Here are a couple of cell phone photos showing my zBoost setup:







Sorry for the long winded TL;DR reply, but I had several non-related subjects to cover, and the post just kept growing bigger.
--
A well-regulated militia, being necessary to the security of a free State, the right of the people to keep and bear arms shall not be infringed.

When governments fear people, there is liberty. When the people fear the government, there is tyranny.

redstick45

join:2013-04-08
Baton Rouge, LA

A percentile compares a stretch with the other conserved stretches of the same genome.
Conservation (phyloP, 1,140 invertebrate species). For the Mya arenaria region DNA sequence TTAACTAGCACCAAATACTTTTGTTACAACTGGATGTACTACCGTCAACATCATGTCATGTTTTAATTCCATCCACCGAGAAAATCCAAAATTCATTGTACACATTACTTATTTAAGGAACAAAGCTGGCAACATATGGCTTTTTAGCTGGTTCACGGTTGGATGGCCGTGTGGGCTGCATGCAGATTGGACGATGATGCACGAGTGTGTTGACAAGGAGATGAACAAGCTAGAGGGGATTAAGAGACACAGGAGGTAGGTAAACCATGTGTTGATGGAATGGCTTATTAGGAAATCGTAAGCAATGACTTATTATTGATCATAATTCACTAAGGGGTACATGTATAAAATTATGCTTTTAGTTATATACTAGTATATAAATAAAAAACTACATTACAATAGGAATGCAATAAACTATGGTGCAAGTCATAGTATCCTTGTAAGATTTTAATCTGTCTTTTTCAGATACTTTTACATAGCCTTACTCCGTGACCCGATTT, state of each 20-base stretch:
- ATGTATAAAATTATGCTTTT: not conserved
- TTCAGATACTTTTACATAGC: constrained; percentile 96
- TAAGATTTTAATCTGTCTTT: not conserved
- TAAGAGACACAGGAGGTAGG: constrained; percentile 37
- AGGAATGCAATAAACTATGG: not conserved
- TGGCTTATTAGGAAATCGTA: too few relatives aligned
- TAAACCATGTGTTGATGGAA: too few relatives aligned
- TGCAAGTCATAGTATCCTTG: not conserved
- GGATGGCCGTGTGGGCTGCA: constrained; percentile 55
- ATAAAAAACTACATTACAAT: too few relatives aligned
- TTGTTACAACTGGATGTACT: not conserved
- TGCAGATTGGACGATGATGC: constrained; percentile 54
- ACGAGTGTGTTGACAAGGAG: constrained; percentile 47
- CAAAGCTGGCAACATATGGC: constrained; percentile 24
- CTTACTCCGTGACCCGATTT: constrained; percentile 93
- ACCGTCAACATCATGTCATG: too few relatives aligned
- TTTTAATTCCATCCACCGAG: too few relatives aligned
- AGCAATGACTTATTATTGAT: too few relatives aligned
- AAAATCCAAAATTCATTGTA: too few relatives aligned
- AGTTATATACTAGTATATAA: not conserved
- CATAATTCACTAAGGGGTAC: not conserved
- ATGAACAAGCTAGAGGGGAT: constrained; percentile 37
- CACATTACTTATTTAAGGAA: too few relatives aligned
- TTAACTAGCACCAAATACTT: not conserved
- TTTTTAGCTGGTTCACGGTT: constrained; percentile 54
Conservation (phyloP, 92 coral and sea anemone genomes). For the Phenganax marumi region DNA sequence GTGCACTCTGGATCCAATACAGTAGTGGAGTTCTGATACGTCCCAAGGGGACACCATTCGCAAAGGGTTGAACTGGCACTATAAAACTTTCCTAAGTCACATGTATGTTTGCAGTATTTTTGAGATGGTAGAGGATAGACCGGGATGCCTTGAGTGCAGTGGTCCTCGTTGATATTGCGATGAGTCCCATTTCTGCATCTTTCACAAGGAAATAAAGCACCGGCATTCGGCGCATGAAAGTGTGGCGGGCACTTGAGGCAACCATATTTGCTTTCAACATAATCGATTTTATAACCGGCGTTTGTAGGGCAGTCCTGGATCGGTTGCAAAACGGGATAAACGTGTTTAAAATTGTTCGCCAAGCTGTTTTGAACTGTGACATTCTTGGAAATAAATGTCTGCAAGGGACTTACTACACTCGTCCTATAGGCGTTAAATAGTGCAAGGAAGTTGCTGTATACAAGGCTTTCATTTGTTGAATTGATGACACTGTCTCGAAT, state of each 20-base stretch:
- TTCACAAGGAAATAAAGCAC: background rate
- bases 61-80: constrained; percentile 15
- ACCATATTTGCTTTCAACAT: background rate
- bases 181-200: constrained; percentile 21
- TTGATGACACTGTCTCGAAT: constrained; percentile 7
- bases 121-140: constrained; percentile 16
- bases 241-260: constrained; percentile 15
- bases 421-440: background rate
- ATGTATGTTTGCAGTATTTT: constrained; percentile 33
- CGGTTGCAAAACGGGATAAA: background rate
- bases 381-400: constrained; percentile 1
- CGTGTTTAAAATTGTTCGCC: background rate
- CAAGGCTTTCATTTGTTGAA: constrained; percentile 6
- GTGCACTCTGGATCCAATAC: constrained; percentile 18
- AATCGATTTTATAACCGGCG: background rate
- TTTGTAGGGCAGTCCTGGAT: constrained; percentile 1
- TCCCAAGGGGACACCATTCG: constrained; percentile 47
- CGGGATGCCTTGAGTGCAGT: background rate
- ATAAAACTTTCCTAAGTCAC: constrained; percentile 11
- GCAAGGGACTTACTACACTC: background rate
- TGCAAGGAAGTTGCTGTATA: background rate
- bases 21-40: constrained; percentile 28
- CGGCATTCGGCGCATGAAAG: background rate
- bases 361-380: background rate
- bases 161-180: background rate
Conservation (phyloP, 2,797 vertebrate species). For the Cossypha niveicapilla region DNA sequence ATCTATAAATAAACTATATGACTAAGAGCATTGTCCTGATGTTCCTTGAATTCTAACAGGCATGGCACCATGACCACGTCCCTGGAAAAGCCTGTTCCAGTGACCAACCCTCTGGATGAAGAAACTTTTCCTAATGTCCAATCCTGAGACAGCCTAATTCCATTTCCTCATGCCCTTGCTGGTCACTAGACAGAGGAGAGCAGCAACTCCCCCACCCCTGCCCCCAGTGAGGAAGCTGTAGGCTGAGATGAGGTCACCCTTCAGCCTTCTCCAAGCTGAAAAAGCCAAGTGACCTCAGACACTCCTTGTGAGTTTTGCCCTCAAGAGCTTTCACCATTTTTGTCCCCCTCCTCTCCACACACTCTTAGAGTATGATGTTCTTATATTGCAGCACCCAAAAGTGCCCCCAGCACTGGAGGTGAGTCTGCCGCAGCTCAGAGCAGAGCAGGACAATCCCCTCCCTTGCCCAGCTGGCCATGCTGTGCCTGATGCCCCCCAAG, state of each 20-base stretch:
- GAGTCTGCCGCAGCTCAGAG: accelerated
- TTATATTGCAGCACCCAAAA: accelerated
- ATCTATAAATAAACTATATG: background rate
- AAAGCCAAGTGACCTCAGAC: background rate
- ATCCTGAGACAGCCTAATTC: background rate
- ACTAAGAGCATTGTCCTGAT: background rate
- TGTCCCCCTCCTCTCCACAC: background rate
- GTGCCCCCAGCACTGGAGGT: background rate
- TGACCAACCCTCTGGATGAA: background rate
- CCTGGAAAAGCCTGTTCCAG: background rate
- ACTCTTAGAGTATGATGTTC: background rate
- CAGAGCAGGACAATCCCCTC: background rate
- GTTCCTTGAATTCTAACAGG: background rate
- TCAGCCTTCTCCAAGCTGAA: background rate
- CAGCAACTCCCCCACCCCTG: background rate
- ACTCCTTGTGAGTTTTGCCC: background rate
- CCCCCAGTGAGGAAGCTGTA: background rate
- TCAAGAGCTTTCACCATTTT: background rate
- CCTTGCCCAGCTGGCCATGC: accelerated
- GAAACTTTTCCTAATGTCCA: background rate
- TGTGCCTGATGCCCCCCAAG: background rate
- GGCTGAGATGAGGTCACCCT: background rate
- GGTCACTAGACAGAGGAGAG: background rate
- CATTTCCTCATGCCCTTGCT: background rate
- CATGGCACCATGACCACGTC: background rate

I appreciate your help. Today, I was staring at the pile of bricked 3G microcells on the counter. I decided to just plug the power supply in and see if it was still bricked. Surprise! I had a green light. So, I logged into my ATT account and reactivated it. The activation process completed in 20 minutes. I got the same results with the other 2. So now I'm wondering if the Microcell had to rest in its bricked state for a few days before it reset itself. This is a mystery to me. I already ordered a Wilson Electronics - DB Pro - Cell Phone Signal Booster for Large Home or Office - Including Directional Antenna. i don't know whether or not to return it since the microcells work now. I haven't even received it, yet.